One of the key things to remember when using your social media channels is consistency. Even posting once or twice a week can make a difference in maintaining a sense of community amongst your audience.

3. Re-Purpose Your Event Content

There is an enormous opportunity to re-purpose your event’s content into a variety of different formats. From presentations, you could create blog posts or write case studies. On the more contentious issues, you could publish white papers. Thought provoking nuggets from speakers could be used as material for speaker guest blogs. You could use the content to host spin off events, workshops or debates with content generated from your main event. You could create a valuable resource library on your event website. This provides a neat way of creating new conversations with your delegates and also with the wider community of people who could come to your future events.

Read: 10 Easy Tips for Designing Great Event Websites

4. Maximise the Power of Visuals and Videos

Visuals and videos are invaluable tools in your armoury for post-event engagement activities.  You can take event-generated content and convert it into infographics as a means of issuing key information in bite-sized chunks. Visuals can also help break down complex messages, making it easier for audiences to take in.

Our brains process visuals 60,000 times faster than text so be sure to include some videos in your content offering too. You could create montage videos of the event or have some interviews with speakers. Use video and you will benefit.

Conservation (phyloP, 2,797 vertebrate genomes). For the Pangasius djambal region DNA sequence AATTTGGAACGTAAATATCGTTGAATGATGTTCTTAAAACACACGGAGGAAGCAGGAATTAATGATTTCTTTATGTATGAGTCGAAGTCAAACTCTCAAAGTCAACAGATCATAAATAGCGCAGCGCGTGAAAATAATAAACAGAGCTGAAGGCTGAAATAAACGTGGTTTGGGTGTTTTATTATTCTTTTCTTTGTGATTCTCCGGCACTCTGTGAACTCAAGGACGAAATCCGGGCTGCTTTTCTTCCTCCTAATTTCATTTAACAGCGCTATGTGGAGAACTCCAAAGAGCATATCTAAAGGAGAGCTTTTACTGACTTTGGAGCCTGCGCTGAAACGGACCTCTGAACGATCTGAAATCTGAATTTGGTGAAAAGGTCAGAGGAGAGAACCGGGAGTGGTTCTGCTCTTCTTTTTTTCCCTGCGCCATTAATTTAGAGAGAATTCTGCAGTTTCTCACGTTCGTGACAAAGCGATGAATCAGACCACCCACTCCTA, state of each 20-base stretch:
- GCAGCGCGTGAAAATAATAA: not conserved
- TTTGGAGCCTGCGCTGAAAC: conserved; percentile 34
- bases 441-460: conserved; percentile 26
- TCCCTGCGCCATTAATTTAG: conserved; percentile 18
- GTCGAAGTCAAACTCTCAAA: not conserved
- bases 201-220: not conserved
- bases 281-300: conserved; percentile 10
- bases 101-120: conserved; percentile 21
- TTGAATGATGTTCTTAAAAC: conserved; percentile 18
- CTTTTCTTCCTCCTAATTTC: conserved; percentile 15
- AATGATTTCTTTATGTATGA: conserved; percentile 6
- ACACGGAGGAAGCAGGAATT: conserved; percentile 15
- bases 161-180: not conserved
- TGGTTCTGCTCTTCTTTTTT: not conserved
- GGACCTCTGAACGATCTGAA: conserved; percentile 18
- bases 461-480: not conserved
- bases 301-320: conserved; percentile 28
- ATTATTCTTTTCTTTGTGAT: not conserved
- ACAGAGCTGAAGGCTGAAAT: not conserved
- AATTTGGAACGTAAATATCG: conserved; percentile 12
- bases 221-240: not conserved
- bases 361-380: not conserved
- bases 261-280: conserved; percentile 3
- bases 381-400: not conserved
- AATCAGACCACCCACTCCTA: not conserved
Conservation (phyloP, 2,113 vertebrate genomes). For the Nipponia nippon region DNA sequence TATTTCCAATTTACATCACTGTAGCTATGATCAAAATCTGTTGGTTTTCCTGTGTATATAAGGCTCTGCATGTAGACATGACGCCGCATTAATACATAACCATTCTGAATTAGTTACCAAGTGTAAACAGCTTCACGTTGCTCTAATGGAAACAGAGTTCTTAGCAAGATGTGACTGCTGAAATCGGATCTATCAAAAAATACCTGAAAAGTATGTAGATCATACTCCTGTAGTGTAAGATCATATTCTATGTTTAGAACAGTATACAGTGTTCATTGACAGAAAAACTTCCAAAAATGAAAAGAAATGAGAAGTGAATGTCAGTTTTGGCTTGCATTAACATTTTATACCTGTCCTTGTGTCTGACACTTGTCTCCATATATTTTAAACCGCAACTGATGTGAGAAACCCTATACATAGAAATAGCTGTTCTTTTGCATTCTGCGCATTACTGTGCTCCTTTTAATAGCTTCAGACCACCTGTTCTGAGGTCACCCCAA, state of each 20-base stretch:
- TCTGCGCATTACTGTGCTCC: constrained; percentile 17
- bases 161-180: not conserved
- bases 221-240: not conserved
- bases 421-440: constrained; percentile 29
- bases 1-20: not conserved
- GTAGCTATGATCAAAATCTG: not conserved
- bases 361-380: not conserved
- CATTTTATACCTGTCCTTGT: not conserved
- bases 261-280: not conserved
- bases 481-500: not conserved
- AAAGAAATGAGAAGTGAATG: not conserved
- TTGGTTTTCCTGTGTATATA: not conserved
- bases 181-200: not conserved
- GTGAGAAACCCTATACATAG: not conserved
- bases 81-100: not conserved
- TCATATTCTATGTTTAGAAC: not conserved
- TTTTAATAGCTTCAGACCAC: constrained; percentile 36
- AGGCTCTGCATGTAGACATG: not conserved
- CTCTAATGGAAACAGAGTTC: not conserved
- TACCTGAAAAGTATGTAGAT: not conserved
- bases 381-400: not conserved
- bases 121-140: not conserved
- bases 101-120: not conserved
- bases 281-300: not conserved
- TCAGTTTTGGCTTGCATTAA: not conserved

5. Personalise and Crowd Source

With all the content at your disposal (event generated and re-purposed) you will have a lot of choice when it comes to what you can provide to your community. The question is what do your attendees want?  This is where your event management system can help.  It will have captured all sorts of information at the time of registration. So have a look at the data already available to you. For example, which sessions did they register for and which did they actually attend? You can find this information in your event management system and send them personalised content accordingly.

However, if you are still unclear, then you could always use crowd sourcing to discover what people want. Ask questions in your post-event surveys about what they’d like to hear more about. If you go a step further and get people to co-create future sessions and event formats, you will be well on your way to really getting the most out of your post-event engagement.

Read: 7 Easy Ways Your Registration System Can Help with Event Personalisation

6. Use Polls and Surveys